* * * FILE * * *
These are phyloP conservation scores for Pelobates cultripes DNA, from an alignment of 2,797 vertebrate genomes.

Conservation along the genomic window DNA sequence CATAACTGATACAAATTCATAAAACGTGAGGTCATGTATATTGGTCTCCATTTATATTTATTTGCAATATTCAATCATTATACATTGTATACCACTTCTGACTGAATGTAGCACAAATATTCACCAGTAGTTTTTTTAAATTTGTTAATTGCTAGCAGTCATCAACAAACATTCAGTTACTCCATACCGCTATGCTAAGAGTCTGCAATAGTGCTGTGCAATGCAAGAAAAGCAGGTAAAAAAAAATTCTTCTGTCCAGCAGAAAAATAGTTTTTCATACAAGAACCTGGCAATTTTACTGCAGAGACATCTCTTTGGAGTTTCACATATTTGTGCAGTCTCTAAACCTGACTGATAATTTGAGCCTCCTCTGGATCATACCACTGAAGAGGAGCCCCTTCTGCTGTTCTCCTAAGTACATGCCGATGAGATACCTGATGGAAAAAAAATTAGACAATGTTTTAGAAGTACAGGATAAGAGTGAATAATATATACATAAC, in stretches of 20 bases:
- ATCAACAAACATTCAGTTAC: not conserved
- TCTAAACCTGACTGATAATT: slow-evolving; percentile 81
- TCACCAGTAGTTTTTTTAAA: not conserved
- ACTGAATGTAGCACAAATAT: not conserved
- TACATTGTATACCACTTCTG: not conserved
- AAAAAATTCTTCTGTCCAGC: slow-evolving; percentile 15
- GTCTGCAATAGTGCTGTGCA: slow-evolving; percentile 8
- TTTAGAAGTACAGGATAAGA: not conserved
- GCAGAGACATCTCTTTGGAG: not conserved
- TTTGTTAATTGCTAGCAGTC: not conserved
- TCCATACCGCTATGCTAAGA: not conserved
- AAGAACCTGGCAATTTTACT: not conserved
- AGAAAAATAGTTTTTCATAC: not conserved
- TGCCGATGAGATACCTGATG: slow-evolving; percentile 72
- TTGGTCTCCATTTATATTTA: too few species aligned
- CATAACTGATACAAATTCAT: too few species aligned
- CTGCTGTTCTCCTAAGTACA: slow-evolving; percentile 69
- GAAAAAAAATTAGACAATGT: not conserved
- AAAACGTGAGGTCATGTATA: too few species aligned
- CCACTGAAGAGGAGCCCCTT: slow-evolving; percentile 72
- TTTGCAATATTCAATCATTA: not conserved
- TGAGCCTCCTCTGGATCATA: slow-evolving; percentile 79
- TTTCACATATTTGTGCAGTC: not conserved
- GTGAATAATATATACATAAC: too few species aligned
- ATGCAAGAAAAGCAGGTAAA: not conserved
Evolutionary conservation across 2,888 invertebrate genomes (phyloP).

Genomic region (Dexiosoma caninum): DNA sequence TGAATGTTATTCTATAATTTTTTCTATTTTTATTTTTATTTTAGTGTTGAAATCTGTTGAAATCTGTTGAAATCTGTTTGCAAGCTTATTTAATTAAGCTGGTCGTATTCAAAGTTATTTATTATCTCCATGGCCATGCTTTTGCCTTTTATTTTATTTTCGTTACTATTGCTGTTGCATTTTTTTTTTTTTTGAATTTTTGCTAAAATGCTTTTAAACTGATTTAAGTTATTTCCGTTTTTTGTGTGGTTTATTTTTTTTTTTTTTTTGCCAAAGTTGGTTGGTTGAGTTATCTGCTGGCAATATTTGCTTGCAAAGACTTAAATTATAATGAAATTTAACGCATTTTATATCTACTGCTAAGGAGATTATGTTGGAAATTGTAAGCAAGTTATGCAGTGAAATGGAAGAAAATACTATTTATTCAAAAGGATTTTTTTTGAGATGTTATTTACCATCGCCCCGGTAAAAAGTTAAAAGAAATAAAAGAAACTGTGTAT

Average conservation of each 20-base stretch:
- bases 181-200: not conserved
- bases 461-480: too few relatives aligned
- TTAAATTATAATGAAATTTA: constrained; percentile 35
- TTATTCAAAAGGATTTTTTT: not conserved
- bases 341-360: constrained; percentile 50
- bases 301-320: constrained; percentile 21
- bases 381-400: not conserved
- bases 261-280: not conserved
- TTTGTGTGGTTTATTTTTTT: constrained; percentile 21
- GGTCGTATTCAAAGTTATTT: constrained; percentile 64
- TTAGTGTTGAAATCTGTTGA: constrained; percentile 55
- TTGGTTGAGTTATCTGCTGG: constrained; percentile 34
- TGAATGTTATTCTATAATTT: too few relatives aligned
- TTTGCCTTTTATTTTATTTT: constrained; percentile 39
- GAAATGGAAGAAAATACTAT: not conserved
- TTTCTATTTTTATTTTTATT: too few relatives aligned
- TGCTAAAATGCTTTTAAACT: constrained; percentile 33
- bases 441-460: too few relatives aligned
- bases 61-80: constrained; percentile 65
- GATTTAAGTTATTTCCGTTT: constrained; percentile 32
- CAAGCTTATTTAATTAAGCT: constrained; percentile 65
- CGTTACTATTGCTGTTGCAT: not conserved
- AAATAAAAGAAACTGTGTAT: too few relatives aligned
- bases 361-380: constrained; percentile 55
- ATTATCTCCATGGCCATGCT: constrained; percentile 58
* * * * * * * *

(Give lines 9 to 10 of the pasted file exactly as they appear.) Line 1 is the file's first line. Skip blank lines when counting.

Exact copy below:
- GTCTGCAATAGTGCTGTGCA: slow-evolving; percentile 8
- TTTAGAAGTACAGGATAAGA: not conserved